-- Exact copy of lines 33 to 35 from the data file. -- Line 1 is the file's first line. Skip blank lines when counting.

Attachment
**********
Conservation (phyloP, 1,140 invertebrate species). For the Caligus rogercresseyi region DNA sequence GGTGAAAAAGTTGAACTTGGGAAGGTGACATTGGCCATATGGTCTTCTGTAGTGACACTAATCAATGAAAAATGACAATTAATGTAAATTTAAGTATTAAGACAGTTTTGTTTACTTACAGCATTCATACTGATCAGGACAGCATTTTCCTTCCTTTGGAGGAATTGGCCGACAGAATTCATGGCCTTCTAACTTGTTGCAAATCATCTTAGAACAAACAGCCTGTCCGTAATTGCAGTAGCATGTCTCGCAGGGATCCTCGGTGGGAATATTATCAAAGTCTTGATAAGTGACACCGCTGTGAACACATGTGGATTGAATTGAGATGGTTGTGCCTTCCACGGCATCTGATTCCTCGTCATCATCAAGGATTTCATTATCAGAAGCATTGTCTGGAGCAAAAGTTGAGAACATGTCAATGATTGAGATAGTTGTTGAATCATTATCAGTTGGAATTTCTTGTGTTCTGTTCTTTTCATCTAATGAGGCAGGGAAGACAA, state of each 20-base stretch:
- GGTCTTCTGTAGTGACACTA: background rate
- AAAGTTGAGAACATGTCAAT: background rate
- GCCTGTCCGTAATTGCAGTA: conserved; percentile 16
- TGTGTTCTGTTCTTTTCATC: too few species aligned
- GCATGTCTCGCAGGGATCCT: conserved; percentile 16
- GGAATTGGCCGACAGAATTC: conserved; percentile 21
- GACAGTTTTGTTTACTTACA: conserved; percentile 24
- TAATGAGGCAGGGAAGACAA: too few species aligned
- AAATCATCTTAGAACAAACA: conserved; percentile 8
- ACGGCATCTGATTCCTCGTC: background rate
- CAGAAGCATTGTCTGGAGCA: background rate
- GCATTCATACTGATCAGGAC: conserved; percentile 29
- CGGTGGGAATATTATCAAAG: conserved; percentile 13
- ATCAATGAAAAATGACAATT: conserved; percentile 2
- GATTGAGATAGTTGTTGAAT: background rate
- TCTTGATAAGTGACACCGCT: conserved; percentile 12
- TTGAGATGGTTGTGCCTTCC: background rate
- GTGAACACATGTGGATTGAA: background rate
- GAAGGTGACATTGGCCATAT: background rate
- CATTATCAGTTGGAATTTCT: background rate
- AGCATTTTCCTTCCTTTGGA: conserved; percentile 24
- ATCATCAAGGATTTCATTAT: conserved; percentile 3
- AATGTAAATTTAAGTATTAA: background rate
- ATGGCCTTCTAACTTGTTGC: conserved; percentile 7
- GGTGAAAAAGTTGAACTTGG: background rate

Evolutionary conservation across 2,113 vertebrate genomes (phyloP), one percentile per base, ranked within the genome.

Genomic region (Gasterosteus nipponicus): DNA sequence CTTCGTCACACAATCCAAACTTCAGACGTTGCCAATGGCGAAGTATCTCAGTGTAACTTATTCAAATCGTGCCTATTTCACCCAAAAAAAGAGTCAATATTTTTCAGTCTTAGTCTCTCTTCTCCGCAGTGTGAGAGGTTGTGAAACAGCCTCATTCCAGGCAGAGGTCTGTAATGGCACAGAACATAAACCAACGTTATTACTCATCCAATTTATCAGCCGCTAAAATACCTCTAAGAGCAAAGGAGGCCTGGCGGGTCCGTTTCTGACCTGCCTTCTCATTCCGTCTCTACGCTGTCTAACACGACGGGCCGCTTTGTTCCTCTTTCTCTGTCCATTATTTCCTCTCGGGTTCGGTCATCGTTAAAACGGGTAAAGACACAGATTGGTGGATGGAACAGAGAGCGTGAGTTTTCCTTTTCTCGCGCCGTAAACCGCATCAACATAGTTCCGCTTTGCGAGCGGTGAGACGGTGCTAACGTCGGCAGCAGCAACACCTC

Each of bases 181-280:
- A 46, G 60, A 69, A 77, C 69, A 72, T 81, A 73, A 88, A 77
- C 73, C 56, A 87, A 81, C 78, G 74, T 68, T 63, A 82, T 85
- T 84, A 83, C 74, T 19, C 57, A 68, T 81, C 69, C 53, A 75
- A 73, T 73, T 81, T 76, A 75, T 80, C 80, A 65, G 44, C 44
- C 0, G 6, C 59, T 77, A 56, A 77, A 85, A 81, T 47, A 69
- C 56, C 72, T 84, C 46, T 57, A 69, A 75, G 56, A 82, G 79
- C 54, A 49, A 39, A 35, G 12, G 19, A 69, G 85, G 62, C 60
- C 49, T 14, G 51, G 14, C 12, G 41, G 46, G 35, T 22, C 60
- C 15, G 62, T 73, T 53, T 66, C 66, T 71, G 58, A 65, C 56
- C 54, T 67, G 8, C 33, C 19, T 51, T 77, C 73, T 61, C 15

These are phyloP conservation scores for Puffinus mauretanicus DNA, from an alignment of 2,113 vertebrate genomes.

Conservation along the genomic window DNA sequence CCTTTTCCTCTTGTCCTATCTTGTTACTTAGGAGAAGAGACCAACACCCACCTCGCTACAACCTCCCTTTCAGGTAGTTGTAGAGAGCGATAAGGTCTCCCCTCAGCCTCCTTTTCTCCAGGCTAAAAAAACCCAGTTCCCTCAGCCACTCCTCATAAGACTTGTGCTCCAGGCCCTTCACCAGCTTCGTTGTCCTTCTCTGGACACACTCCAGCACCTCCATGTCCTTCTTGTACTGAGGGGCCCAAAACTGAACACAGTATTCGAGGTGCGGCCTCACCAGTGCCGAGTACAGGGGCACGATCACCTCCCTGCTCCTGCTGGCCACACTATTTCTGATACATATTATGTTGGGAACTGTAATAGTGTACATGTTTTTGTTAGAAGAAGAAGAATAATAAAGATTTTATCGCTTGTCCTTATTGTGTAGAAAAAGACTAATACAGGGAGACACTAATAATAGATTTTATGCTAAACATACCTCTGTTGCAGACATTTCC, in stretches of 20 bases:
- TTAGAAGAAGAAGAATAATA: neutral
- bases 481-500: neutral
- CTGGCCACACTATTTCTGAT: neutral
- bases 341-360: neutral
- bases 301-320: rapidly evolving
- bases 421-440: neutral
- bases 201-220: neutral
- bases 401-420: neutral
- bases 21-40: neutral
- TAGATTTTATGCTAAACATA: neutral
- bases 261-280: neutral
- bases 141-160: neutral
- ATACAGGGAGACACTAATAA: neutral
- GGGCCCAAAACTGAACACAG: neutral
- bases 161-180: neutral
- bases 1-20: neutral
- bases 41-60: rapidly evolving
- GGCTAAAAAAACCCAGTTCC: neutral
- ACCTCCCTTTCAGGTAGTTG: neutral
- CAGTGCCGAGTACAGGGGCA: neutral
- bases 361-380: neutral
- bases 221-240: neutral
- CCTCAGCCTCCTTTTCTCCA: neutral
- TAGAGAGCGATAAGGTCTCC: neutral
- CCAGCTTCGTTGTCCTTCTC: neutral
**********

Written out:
- A 73, T 73, T 81, T 76, A 75, T 80, C 80, A 65, G 44, C 44
- C 0, G 6, C 59, T 77, A 56, A 77, A 85, A 81, T 47, A 69
- C 56, C 72, T 84, C 46, T 57, A 69, A 75, G 56, A 82, G 79